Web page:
Mazarin hoped for a marriage between Louis XIV and Maria Theresa, one of the Spanish princesses, or infantas, and in the treaty of the Pyrenees he secured an agreement to bring this about. He then hastened to the queen mother's room, announcing triumphantly, "Madam, we have both peace and the Infanta!" for he knew how greatly such tidings would please Anne of Austria, who had bewailed the long quarrel with Spain.

But before the marriage could be concluded, the young Spanish princess had to renounce all right to the Spanish crown, that is to say, promise that neither she nor her children would ever claim it. Mazarin, however, shrewdly arranged that this renunciation should be valid only in case the queen's huge dowry were paid in full; and as the Spanish court failed to pay, this promise was considered invalid later on.

When all had been settled, the court proceeded in state to the frontier to welcome the new queen, and the marriage was celebrated when the king was only twenty years old. Though Louis's young wife was undeniably handsome, he never felt great interest in her, and soon began to neglect her, thus setting a pernicious example to his court and people.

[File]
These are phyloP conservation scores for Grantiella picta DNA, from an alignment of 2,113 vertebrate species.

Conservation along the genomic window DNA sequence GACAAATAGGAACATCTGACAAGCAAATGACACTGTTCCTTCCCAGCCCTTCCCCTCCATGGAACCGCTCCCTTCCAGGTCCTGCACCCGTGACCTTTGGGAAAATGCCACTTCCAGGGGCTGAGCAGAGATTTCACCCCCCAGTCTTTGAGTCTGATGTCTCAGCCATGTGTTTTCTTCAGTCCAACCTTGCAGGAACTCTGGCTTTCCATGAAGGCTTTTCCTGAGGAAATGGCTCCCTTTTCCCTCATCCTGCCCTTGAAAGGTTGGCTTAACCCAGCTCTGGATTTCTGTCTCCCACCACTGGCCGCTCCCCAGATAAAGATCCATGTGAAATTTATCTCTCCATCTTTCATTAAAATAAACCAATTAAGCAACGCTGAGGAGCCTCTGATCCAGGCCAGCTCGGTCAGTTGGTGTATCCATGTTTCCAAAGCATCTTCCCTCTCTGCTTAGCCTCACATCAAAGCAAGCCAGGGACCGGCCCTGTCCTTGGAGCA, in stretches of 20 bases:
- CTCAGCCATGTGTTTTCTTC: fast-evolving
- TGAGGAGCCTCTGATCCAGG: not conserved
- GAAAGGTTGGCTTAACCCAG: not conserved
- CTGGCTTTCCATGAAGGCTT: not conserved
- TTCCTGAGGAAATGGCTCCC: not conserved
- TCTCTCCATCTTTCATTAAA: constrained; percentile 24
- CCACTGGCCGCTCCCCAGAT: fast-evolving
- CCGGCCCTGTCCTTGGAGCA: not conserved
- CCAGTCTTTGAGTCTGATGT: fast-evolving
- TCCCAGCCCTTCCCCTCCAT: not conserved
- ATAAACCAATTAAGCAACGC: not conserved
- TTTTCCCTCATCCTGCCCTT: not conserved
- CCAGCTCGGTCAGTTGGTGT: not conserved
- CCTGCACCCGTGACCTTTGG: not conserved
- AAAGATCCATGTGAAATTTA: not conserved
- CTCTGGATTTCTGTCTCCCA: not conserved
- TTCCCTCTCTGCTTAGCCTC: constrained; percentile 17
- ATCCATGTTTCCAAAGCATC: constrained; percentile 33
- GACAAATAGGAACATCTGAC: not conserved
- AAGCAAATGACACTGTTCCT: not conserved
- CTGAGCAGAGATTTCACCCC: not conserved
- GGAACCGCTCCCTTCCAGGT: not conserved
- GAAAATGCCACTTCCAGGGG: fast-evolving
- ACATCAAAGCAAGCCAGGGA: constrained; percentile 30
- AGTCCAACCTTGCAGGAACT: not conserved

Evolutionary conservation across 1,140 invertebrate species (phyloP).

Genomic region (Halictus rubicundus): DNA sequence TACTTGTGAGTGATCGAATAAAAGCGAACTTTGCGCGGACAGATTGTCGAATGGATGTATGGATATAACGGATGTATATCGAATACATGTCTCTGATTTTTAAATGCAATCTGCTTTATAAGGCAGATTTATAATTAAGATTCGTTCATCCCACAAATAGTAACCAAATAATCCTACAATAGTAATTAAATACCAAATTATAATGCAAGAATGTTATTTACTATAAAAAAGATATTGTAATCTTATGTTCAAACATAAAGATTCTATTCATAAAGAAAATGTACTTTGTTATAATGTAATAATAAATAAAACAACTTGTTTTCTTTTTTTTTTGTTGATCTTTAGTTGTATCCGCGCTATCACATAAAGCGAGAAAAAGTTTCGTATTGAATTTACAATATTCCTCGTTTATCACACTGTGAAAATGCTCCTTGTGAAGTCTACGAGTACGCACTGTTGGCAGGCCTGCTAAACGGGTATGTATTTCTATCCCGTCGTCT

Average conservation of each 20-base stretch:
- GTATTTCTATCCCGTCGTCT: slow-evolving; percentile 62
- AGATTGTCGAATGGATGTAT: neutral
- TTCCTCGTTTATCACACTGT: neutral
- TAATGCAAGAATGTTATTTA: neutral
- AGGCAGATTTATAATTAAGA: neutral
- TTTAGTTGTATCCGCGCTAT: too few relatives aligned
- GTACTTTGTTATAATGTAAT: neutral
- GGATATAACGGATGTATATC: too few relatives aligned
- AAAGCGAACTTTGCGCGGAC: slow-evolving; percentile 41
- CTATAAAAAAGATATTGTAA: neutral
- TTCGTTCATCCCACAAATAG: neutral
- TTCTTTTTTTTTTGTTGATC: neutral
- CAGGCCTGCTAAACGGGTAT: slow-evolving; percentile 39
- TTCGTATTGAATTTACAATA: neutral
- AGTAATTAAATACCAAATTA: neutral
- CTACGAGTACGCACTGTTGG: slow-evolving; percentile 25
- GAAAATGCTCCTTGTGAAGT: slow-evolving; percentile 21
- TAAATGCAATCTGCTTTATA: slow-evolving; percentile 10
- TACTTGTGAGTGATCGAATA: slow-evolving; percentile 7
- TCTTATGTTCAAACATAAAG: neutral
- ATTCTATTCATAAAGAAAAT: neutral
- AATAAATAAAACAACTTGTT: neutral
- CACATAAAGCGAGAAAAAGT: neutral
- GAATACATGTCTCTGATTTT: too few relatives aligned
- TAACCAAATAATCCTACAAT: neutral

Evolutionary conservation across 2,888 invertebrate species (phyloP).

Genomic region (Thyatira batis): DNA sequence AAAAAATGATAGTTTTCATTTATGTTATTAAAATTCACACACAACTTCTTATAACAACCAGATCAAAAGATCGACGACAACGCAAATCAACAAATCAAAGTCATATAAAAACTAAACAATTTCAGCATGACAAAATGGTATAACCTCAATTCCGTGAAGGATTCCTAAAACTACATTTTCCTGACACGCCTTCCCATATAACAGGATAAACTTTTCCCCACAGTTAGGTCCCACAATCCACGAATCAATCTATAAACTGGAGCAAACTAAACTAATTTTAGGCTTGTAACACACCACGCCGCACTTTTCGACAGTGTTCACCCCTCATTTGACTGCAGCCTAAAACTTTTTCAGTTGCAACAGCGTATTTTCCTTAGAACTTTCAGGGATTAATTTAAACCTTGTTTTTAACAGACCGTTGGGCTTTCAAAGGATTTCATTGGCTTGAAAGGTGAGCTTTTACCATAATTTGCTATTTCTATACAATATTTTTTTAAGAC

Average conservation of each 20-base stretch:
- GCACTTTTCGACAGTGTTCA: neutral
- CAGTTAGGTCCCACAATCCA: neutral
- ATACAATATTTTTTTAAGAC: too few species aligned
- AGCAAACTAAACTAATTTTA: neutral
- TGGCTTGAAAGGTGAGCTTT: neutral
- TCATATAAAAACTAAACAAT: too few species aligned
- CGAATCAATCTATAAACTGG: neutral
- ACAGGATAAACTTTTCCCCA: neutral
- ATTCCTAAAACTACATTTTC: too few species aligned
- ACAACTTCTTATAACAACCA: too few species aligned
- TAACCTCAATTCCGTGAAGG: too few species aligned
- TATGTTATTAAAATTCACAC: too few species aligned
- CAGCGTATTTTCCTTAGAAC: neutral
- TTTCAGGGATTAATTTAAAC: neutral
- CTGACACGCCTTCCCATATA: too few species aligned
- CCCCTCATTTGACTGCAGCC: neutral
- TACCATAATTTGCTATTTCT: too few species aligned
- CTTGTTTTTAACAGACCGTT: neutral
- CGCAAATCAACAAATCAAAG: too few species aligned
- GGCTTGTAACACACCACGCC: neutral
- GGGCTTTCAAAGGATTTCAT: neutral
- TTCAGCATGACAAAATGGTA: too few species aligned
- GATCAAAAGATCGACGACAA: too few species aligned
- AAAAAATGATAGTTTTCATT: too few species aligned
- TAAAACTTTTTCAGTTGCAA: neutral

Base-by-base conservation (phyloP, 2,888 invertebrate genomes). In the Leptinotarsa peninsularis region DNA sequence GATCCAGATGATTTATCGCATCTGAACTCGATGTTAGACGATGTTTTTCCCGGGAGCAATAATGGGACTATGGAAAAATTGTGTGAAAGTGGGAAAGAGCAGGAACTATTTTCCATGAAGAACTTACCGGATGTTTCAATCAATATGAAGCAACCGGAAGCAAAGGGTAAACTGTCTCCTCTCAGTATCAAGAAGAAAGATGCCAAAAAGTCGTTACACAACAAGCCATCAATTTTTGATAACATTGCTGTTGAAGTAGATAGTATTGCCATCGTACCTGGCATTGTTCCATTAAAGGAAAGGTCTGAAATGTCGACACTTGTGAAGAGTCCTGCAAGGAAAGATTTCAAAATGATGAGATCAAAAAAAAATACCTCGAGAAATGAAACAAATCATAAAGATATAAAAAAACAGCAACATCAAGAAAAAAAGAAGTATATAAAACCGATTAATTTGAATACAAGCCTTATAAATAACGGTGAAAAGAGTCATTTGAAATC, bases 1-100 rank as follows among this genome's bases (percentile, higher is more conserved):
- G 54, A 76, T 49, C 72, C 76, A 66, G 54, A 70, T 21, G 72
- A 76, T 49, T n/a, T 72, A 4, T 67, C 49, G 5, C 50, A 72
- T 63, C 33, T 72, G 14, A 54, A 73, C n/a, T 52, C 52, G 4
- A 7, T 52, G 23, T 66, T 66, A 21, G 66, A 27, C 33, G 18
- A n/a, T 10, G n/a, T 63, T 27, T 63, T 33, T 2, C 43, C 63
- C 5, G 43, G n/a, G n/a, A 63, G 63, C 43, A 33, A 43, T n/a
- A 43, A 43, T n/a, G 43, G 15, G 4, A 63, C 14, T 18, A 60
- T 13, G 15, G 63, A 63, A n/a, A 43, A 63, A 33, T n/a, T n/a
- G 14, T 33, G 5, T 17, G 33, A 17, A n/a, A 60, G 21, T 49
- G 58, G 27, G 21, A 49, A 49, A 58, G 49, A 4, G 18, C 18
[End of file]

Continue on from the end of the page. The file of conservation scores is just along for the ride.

Mazarin, who steered the ship of state so cleverly through the troubled waters occasioned by the end of the Thirty Years' War and the Fronde, somewhat neglected French finances, navy, and commerce during the nineteen years of his ministry. But this neglect was not wholly intentional, for he was generally anxious to do his best for his adopted country, and often said, "My heart is French, though my language is not."